As for that lame first half - it's most interesting as proof of Judy's personal wit, even in an apparently bombed-out state (not for nothing was she a favorite on talk shows back when they were about conversation). St. George gets her laughs, true, but she seems tentative in her physicalization, and simply unwilling (perhaps because of McLean's idolization of the star?) to take us as low as Judy was known to go. The burnt-out croak we briefly hear on tape is a sad testament to Garland's personal wreckage, but St. George, declaiming the same lines, may be blue but is clearly unbroken (even though the core of the piece is the contrast between the bright lights of Garland's onstage life and the dark depths of her offstage one). If this is an attempt to play "the role of Judy Garland" (as director McLean puts it), then St. George's performance, alas, isn't even a patch on the Emmy-winning turn by Judy Davis in the TV movie Me and My Shadows.

Ah, but then there's that concert, with St. George, ably accompanied by Tim Evans, at the top of her form - at times she almost jumps for joy in her nosebleed heels. McLean and his Backyard Productions have spent some money on the show, so we even get the signature wall-o-bulbs spelling out JUDY, and credible facsimiles of the props and costumes immortalized by the kinescopes of her shows and appearances. It's here that the love McLean and St. George have for their idol, which held them back in Act I, completely pays off - in the end, zing, zing, zing go our heartstrings, and we have to admit that Judy Garland is not the one that got away.

The Critical Darwin Award

I'm thinking of instituting a recurring series called the Critical Darwin Awards, named after the famously posthumous honors dedicated to "chlorinating the gene pool."

This week's nominee: Joan Anderman of the Boston Globe, who informed us on Sunday that:

"Rock musical is for all intents and purposes an oxymoron, two words -- and two worlds -- separated by a gaping divide in aesthetics, audience, and mission. Broadway's aim is to fill seats, to satisfy most of the people most of the time. Rock wants to stir and provoke."

Yeah, right. Sell it, sister.

Saturday, June 9, 2007

New New York theatre blog!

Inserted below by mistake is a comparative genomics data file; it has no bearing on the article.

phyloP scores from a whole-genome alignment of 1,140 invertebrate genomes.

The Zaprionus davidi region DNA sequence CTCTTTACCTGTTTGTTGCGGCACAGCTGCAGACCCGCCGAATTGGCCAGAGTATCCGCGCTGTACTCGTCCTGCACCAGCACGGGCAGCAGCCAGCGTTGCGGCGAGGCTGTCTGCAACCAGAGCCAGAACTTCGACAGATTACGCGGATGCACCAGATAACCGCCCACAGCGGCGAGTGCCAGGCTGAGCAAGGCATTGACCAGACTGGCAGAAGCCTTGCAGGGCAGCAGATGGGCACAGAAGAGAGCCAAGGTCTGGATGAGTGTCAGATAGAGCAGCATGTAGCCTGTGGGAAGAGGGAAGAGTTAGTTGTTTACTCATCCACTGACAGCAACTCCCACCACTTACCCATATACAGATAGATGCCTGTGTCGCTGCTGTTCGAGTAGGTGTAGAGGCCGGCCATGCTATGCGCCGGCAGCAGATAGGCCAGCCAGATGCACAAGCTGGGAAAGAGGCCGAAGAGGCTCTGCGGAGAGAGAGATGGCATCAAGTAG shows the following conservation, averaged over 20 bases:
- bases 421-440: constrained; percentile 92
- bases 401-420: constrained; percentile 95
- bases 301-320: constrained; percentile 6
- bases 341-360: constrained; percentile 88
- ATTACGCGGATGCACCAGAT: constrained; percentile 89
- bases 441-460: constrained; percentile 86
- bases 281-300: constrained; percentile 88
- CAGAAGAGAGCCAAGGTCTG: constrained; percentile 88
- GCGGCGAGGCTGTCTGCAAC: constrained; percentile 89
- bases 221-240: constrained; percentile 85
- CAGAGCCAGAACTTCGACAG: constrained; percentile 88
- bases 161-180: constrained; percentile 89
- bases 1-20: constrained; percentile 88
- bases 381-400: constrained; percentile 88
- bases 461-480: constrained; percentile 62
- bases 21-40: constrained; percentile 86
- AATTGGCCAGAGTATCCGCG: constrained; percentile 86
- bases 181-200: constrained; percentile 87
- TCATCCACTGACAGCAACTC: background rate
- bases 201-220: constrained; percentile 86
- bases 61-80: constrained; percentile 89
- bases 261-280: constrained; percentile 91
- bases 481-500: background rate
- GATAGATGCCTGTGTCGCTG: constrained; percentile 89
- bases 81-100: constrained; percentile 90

I just got a very nice shout-out from theater lover and writer/editor Leonard Jacobs, and so must return the favor by linking to his most excellent blog (it even has the same template as mine!) The Clyde Fitch Report. It's billed as devoted to "the trials and travails of writer and editor Leonard Jacobs, complete with ribald political commentary, too much sentimentality, a dash of being difficult, and a good sense of humor." All that and some truly hilarious YouTube videos (I'm still trying to figure out how to embed those) - what more could you want?

Friday, June 8, 2007

Log cabin club

Seven Brides a'leapin' for their Seven Brothers.

Sexism and the musical comedy seem to be a match made in heaven - or maybe our genes, if not just our jeans. What else could explain the durability of Seven Brides for Seven Brothers, an entertainment loosely based on the classical tale of the rape of the Sabine women? Of course said "rape" was really an abduction (at least in the legends transcribed by Livy and Plutarch), and the tale is, in its entirety, an epic of war surmounted by sex (the Romans and the Sabines were eventually brought to peace by the abducted women, who cottoned to their new husbands).

In Stephen Vincent Benét's "Sobbin' Women," however, and the movie musical drawn from it - which transpose the story from Rome to nineteenth-century Oregon - the emphasis is on how adorable the all-American abductors really are. Indeed, in the musical's latest transmogrification (from Hollywood to Broadway, and then to the regional theatres, generally shedding weaknesses along the way), the sexual aspects of the abduction have been completely reversed - it's the eponymous seven brothers, not their seven brides, who are objectified. Thus the social status quo is preserved, even as the sexual one is subverted (see Giambologna's sexual take on the story at left, and the musical's, via actor Karl Warden, at right). Indeed, in its latest incarnation, Seven Brides for Seven Brothers targets two of the North Shore's key audiences - gay men and Republican women; it's truly a log cabin musical in more ways than one.